“The future of our security — and our planet —– is held hostage to our dependence on foreign oil and gas. From the cave-spotted mountains of northwest Pakistan, to the centrifuges spinning beneath Iranian soil, we know that the American people cannot be protected by oceans or the sheer might of our military alone. The attacks of September 11 brought this new reality into a terrible and ominous focus.”
Within the first 6 months of taking office, President Obama expanded the war in Afghanistan and Pakistan, using fear-provoking rhetoric similar to that of the Bush administration.
This continued shift toward ever-increasing authoritarianism and imperialism, precipitated by the mass fear and propaganda of 9/11, brings in its wake an ever more closed security state (Wolf, 2007; see Figure 1). According to Wolf (2007), all of the 10 historical steps prospective despots employ to close down open societies are well underway in North America: (a) invoking national external and internal threats, (b) establishing secret prisons, (c) recruiting paramilitary forces, (d) surveiling ordinary citizens, (e) infiltrating citizens’ groups, (f) arbitrarily detaining and releasing citizens, (g) targeting dissenting individuals, (h) restricting the free press, (i) reframing criticism as “espionage” and dissent as “treason,” and (j) subverting the rule of law.
In an increasingly fearful and intolerant political culture, this authoritarian mindset, escalated primarily by the events of 9/11, is also a disastrously dissociative one: it exemplifies “democracy for the few.” This belief system places a premium on democratic rather than nondemocratic lives and compartmentalizes this fear of terrorism, separating it from a patriotic fervor to spread democracy and capitalism through war and occupation to anti-American states in the Middle East. These disparate beliefs are fueled by the imperialist agenda of American leaders committed to both military and economic conquest of regions in the Middle East.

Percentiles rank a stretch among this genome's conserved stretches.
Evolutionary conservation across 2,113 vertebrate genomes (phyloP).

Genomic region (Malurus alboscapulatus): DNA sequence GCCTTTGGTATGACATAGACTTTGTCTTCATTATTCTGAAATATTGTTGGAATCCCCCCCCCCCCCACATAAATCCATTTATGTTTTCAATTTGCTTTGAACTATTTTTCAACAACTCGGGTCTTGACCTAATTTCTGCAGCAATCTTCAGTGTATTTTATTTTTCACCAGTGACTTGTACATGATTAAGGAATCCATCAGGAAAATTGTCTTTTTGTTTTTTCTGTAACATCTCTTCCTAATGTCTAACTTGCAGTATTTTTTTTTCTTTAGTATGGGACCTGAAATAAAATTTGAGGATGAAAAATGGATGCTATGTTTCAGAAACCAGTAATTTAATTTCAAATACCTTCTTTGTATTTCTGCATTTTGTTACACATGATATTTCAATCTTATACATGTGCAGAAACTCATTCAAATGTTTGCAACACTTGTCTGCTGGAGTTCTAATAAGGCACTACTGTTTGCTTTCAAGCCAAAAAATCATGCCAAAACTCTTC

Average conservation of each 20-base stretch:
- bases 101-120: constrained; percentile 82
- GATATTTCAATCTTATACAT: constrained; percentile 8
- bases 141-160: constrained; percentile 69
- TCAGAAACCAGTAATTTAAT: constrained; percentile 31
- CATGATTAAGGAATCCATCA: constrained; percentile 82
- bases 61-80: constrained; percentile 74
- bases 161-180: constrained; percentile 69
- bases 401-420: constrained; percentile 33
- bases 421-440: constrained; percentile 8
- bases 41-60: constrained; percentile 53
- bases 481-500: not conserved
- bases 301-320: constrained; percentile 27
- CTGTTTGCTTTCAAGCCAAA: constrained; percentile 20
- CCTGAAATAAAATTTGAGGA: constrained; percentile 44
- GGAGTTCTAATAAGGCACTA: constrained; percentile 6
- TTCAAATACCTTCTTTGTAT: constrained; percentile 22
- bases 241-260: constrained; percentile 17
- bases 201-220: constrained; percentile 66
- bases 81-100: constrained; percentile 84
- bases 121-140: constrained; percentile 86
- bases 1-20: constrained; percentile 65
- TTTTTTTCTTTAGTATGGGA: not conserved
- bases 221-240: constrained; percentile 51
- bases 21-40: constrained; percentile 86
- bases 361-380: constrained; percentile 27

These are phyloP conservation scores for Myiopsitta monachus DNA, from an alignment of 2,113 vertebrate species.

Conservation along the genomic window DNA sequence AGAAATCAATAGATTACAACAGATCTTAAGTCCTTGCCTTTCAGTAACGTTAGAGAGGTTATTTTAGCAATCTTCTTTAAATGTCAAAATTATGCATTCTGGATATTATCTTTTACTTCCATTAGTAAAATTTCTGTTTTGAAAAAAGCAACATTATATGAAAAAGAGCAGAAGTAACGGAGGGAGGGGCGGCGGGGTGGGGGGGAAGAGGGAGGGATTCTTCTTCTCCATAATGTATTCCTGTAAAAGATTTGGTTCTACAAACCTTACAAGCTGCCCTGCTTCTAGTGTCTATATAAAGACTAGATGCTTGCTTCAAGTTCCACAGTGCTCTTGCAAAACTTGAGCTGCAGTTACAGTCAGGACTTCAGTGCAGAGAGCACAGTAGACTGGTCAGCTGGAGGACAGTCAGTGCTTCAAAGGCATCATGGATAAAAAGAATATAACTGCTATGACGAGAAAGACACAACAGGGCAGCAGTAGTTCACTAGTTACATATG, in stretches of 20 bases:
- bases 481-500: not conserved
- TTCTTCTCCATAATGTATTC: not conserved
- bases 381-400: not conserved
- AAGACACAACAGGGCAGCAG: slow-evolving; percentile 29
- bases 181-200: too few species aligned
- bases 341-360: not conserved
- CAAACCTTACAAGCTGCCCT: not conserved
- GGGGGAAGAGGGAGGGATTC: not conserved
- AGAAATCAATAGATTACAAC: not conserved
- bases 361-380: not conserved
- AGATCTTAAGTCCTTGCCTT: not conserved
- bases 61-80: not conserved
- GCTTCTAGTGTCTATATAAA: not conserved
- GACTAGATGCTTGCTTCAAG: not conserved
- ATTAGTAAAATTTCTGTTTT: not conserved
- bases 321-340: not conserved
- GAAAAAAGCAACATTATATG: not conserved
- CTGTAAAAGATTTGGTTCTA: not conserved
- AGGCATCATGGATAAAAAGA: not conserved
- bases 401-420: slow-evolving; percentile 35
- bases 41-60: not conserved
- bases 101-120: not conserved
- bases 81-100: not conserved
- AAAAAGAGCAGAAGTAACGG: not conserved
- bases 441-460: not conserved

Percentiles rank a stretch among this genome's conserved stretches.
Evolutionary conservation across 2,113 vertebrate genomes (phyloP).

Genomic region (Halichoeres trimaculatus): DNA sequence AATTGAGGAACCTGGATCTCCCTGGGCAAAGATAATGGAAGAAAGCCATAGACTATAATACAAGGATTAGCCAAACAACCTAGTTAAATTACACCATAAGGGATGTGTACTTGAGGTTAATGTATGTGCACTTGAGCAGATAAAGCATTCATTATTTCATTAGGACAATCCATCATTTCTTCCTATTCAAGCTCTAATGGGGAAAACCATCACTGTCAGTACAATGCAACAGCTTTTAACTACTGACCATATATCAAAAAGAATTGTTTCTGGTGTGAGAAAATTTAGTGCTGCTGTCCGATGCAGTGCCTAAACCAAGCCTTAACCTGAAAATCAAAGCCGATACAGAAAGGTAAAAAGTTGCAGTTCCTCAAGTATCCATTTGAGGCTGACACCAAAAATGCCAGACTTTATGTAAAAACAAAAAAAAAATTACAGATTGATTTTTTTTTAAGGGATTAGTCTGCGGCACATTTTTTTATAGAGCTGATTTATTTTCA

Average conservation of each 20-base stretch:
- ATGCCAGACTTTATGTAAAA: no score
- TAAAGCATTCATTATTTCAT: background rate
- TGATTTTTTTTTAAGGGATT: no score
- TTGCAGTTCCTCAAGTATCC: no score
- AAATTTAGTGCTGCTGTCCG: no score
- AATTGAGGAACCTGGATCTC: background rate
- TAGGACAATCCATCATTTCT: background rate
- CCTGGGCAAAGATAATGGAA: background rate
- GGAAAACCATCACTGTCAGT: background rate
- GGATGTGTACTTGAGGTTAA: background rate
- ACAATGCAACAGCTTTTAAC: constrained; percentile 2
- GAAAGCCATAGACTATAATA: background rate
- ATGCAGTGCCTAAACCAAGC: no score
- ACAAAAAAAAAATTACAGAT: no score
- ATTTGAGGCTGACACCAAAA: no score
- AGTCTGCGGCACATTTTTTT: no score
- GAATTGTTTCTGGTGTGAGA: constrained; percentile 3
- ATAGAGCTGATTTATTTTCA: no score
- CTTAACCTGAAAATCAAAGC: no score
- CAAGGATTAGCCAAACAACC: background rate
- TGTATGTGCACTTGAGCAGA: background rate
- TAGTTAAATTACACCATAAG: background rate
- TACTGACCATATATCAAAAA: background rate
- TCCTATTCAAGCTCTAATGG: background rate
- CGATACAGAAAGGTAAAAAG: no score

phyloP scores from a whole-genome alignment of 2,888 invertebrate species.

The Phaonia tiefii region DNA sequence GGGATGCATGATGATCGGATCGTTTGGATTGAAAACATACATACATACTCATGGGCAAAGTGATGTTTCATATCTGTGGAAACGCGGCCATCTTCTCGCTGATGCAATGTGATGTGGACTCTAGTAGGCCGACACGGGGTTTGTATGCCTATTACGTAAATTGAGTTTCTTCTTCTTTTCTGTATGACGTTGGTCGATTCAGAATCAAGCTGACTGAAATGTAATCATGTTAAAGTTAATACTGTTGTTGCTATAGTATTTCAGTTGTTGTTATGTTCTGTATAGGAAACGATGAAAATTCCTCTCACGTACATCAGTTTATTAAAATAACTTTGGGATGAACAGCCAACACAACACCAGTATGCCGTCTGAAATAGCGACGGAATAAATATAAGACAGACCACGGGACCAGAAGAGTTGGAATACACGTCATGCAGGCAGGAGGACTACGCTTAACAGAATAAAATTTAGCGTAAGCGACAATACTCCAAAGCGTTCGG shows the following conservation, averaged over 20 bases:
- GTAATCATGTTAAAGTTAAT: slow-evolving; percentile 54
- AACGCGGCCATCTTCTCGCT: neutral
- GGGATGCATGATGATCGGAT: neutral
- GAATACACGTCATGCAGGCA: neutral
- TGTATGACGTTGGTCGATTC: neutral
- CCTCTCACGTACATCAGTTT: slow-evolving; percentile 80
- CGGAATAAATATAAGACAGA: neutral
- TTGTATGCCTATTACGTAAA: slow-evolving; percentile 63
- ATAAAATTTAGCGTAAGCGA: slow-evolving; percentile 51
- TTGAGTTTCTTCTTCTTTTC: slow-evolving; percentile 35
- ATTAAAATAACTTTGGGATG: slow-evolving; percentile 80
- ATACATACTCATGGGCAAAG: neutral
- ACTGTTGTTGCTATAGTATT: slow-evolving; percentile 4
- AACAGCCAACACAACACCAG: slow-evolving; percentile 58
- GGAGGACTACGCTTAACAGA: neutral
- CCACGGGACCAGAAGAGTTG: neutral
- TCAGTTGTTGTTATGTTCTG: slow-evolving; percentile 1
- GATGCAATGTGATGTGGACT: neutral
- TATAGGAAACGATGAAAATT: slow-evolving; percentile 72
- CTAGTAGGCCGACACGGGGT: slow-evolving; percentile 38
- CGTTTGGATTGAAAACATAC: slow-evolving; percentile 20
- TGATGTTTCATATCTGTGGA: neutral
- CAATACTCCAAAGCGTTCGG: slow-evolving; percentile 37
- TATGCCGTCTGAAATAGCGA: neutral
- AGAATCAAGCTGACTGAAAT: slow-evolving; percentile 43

The Bush administration implemented numerous policies that promote disaster capitalism — economic profiteering in the aftermath of collective shocks, such as terrorist attacks, natural disasters, and war — both in America and abroad in regions where it maintains military control. Huge profits can be acquired in the aftermath of wars through “post-conflict reconstruction” loans provided by the International Monetary Fund (IMF) and World Bank, organizations “often consulted prior to the onslaught of a major war” and that have been pivotal in channeling “foreign aid” to both Iraq and Afghanistan.
These policies have permitted collusion between war profiteers and elite opinion makers in Washington on one hand and the news media on the other to support a growing disaster capitalism complex, one in which corporately controlled media fail to investigate allegations of a “global war [being] fought on every level by private companies whose involvement is paid for with the public money” while simultaneously promoting “the unending mandate of protecting the United States homeland in perpetuity while eliminating all ‘evil’ abroad.” (Klein)
U.S. officials have also used justification of free-market economic systems to minimize focus on the human disaster in Iraq and to rationalize and defend the exportation of American capitalism as a means to support democracy in the Middle East. Recently, the major U.S. entertainment conglomerate Disney announced its plans to increase profits by building an amusement park on expropriated Iraqi national park land in the middle of one of the most violent war zones in the Middle East, even though it clearly will not service the immediate needs of the Iraqi people.
To preserve what is left of North American democracy, and our responsibility for tolerance and restraint toward citizens of nondemocratic states, the culture of fear and political intolerance and a governing dissociative mindset of “democracy for the few” must be subjected to immediate serious public scrutiny and debate. This must begin with the thorough and scientific vetting of evidence that contradicts the U.S. government’s official account of 9/11, on which two wars of aggression have been predicated, with the possibility of a third looming in the near future.
Reform Initiatives for SCADs Inquiry